Q: I am an international student and wish to study economics in the United States. I have taken the O-Level examinations and scored mostly As with some Bs. Currently I am taking A-Levels in physics, chemistry, mathematics, and economics. Is there a top-ranked university I could easily get into, and are there scholarships or other financial awards for which I could qualify?

A: Your qualifications are excellent: the O-Levels (sometimes called the GCSE: General Certificate of Secondary Education) followed by A-Levels represent the highest curriculum in the British educational system. That is the encouraging part of my answer.

The discouraging part, unfortunately, is that many students have rigorous qualifications, and that makes acceptance to a strong, popular university program extremely competitive. The word "easily" simply does not apply. College admission in the United States, especially in fields such as mathematics, chemistry, and economics, is not easy.

The second part of your question involves "top-ranked" schools. I'll ask what always do when students and parents seem overly concerned with rankings: ranked by whom? Who conducted the survey? What was their methodology? Is the school ranked #1 in economics markedly different from the school ranked #50? And if so, how? Some of this is self-fulfilling: more people apply to the schools ranked #1 through #10 each year (most of them are denied), but those schools remain high-ranking. For one thing, their selectivity increases the more students are turned away!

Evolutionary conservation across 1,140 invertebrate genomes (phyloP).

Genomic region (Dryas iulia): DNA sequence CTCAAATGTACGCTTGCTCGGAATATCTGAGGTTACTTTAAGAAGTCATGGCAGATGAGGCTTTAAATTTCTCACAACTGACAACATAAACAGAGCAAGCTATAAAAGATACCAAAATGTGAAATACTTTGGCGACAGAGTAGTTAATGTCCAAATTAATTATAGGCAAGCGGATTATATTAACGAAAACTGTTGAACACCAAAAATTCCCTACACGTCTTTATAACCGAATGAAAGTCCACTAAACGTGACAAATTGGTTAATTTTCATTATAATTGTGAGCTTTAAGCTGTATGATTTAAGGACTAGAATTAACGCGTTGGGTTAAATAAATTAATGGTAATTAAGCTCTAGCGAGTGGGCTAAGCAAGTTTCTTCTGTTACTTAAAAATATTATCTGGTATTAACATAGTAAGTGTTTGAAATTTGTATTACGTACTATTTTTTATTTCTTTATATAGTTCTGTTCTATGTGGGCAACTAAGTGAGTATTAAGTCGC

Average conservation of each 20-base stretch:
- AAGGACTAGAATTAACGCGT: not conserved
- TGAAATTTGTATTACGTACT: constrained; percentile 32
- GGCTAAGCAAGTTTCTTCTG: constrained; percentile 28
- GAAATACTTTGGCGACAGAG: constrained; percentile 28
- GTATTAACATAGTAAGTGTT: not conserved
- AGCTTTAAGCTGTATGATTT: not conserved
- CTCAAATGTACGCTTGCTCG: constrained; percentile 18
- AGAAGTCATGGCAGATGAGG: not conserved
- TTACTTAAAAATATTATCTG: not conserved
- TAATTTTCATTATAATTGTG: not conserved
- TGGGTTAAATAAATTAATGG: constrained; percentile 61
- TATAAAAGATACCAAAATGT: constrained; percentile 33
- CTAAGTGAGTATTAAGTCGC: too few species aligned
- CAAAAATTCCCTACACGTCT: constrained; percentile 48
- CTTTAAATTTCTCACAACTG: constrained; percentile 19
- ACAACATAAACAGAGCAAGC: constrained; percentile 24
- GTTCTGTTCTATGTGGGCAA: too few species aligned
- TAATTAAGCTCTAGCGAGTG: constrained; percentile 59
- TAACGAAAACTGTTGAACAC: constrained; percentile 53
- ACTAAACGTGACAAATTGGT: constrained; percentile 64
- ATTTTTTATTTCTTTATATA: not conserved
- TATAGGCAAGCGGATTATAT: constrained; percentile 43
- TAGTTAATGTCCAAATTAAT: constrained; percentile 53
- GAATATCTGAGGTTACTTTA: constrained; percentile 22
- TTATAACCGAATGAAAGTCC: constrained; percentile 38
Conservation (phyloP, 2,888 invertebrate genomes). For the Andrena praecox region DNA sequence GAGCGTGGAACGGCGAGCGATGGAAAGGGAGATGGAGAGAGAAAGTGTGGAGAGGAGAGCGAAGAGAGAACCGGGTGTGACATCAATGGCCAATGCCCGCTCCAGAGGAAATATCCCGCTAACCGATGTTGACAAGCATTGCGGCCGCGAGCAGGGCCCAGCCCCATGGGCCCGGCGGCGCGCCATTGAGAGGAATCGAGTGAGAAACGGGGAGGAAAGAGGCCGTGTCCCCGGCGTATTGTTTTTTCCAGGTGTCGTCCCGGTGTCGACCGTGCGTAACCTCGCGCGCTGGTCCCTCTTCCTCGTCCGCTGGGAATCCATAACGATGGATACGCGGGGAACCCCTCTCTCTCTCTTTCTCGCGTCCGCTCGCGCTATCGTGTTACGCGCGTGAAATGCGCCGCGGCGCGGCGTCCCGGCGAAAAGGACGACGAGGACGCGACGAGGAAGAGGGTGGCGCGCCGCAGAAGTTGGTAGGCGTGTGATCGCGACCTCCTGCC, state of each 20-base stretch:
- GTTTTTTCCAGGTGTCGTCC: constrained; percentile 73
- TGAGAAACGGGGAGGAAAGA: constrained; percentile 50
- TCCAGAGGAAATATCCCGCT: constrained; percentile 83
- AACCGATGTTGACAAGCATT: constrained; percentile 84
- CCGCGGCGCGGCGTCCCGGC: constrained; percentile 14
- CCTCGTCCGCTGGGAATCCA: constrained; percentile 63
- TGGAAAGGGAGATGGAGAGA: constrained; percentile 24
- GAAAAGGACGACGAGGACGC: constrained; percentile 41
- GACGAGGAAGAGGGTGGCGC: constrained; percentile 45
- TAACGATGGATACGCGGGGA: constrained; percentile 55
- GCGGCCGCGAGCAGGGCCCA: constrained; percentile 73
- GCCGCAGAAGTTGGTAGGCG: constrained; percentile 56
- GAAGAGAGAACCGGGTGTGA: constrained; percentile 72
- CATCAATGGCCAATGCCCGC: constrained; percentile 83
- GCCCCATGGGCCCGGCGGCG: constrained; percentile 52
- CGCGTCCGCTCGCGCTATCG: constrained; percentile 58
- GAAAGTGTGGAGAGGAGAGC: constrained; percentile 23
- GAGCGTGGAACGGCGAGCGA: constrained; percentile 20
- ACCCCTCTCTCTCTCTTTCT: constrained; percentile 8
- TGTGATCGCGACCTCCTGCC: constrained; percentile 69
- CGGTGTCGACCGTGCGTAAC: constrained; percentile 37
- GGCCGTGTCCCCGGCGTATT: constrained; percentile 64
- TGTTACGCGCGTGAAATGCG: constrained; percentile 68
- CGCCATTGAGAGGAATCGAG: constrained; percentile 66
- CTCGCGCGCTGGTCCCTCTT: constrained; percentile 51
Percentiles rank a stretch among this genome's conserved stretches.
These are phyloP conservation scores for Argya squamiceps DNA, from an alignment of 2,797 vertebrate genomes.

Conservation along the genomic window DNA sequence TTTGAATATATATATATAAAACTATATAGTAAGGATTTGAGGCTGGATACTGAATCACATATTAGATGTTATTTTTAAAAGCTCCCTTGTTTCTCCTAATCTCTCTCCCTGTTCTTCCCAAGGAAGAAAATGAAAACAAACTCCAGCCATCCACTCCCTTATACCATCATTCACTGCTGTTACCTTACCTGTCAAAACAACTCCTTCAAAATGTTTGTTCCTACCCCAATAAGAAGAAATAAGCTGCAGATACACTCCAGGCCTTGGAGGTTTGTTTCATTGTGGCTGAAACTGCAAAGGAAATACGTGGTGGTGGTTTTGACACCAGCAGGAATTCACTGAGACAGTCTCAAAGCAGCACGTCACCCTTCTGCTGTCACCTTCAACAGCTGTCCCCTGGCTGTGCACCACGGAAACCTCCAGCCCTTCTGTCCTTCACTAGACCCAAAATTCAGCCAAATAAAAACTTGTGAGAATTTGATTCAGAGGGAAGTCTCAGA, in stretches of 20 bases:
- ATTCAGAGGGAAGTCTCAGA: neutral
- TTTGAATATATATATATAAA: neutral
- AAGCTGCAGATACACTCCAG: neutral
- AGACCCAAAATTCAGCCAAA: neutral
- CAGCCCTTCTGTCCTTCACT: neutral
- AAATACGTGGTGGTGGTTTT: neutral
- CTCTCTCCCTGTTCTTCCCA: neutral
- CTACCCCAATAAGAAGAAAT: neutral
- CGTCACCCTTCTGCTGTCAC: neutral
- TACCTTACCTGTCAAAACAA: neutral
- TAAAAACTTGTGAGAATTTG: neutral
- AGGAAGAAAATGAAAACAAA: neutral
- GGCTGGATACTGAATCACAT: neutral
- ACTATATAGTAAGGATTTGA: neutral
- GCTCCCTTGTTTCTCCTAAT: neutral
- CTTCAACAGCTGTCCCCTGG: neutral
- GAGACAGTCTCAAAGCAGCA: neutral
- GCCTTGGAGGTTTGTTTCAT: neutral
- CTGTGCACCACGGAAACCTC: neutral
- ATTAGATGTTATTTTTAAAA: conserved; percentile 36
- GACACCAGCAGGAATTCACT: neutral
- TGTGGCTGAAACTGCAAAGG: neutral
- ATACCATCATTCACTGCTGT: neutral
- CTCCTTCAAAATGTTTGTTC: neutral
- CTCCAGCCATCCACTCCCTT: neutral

Now we get to the scholarships/financial aid part. This is truly a difficult topic. At most institutions of higher education in the US, one must be a US citizen or at least possess a valid green card in order to qualify for aid. Most schools have no money for international students, so those students must be self-supporting. A few do have aid, but as you might imagine, the competition for that aid is very keen. An important book to access is the College Board's International Student Handbook 2016.

What you might consider are the following – and these ideas apply to American high school students as well!

  • State universities charge much less than private universities, so even without financial aid they may be more affordable.
  • Universities in Canada also charge much less for an excellent level of education
  • Universities in the UK also charge less, and since you already know what you wish to study, you might make an excellent UCAS candidate. You can access information at www.ucas.com

Good luck with whichever option you pursue!